"The Liberty Bell" (1893) is an American military march composed by John Philip Sousa.
John Philip Sousa (November 6, 1854 – March 6, 1932) was an American composer and conductor of the late Romantic era, known primarily for American military and patriotic marches. Because of his mastery of march composition, he is known as "The March King" or the "American March King" due to his British counterpart Kenneth J. Alford also being known as "The March King". Among his best-known marches are "The Liberty Bell", "The Thunderer", "The Washington Post", "Semper Fidelis" (Official March of the United States Marine Corps), and "The Stars and Stripes Forever" (National March of the United States of America).
"The Liberty Bell" was written for Sousa's unfinished operetta "The Devil's Deputy," but financing for the show fell through. Shortly afterwards, Sousa and his band manager George Hinton attended the Columbian Exposition in
. As they
watched the spectacle " Chicago ",
in which a backdrop depicting the Liberty Bell was lowered, Hinton suggested
"The Liberty Bell" as the title of Sousa's recently completed march.
Coincidentally, Sousa received a letter from his wife, saying their son had
marched in a parade in honor of the Liberty Bell. Sousa agreed. He sold
"The Liberty Bell" to the John Church Company for publication, and it
was an immediate success. The march is played as part of an exhibit in the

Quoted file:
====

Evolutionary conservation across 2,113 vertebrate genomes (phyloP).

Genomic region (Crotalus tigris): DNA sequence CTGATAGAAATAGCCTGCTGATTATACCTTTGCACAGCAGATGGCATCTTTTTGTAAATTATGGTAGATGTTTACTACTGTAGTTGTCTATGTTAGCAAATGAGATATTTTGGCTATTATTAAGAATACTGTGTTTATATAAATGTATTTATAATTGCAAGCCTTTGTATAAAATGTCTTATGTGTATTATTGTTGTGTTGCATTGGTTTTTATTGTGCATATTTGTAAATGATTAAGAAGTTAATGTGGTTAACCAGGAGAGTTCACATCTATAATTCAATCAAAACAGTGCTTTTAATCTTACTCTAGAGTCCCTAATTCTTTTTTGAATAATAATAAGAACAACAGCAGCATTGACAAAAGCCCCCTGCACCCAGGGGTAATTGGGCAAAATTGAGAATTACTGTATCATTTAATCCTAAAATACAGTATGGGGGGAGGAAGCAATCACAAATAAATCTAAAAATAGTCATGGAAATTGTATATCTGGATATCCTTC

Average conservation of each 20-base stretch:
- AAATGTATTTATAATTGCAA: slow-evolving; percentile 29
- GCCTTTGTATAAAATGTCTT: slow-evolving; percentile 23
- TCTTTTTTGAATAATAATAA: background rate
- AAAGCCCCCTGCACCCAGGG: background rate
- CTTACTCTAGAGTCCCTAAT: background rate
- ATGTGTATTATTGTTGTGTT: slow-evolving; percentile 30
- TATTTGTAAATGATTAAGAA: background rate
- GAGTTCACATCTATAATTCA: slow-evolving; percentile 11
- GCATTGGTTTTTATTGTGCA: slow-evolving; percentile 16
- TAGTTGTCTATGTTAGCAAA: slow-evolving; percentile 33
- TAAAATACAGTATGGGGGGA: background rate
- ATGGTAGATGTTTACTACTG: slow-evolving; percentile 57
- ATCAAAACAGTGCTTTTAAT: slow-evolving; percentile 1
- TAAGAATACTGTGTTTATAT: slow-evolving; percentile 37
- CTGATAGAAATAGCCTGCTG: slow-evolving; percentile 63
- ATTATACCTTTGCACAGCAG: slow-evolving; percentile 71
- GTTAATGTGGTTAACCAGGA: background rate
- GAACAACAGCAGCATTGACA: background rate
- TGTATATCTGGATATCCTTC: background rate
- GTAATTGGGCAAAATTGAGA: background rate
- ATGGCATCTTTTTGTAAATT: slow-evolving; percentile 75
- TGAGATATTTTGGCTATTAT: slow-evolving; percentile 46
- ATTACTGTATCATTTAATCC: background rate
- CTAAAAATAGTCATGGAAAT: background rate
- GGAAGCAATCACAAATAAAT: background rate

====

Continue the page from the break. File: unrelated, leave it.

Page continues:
Liberty Bell Center. America
The United States Marine Corps Band has played "The Liberty Bell" march at four of the last six presidential inaugurations: the 1993 inauguration of President Bill Clinton, the 2005 inauguration of President George W. Bush, and the 2009 and 2013 inaugurations of President Barack Obama.
"The Liberty Bell" is also the official march past of the Canadian Forces Public Affairs Branch.
The march is often associated with the British TV comedy program Monty Python's Flying Circus (1969–74), which used the piece as a signature tune.The British comedy troupe Monty Python's use of the melody is ironic; the bouncy melody of the march may be what the troupe found appealing. Terry Gilliam, the only American in the troupe, decided to use the theme. He has said the piece was chosen because the troupe thought it could not be associated with the program's content, and that the first bell strike and the subsequent melody gave the impression of getting "straight down to business". It was also chosen because it was in the public domain and free from royalties, as there was no budget for theme music copyrights.
The Monty Python mode of presenting the tune was with a single strike of the bell, lifted from the third section and increased in volume, followed by a strain of each of the first two sections, followed by the famous stomping foot and a noticeably flatulent "splat" sound reminiscent of a whoopee cushion (though the first episodes used a "hiss"). At the end of Monty Python Live at the Hollywood Bowl, the entire march was played over the closing credits.
"The Liberty Bell" was used by the Foot Guards before it became associated with the television series, after which they chose another march. Nevertheless, the march remains popular with British military bands.Because he is a fan of Python, the radio broadcaster Steve Oliver uses the music as his opening music on his Sherwood Radio show.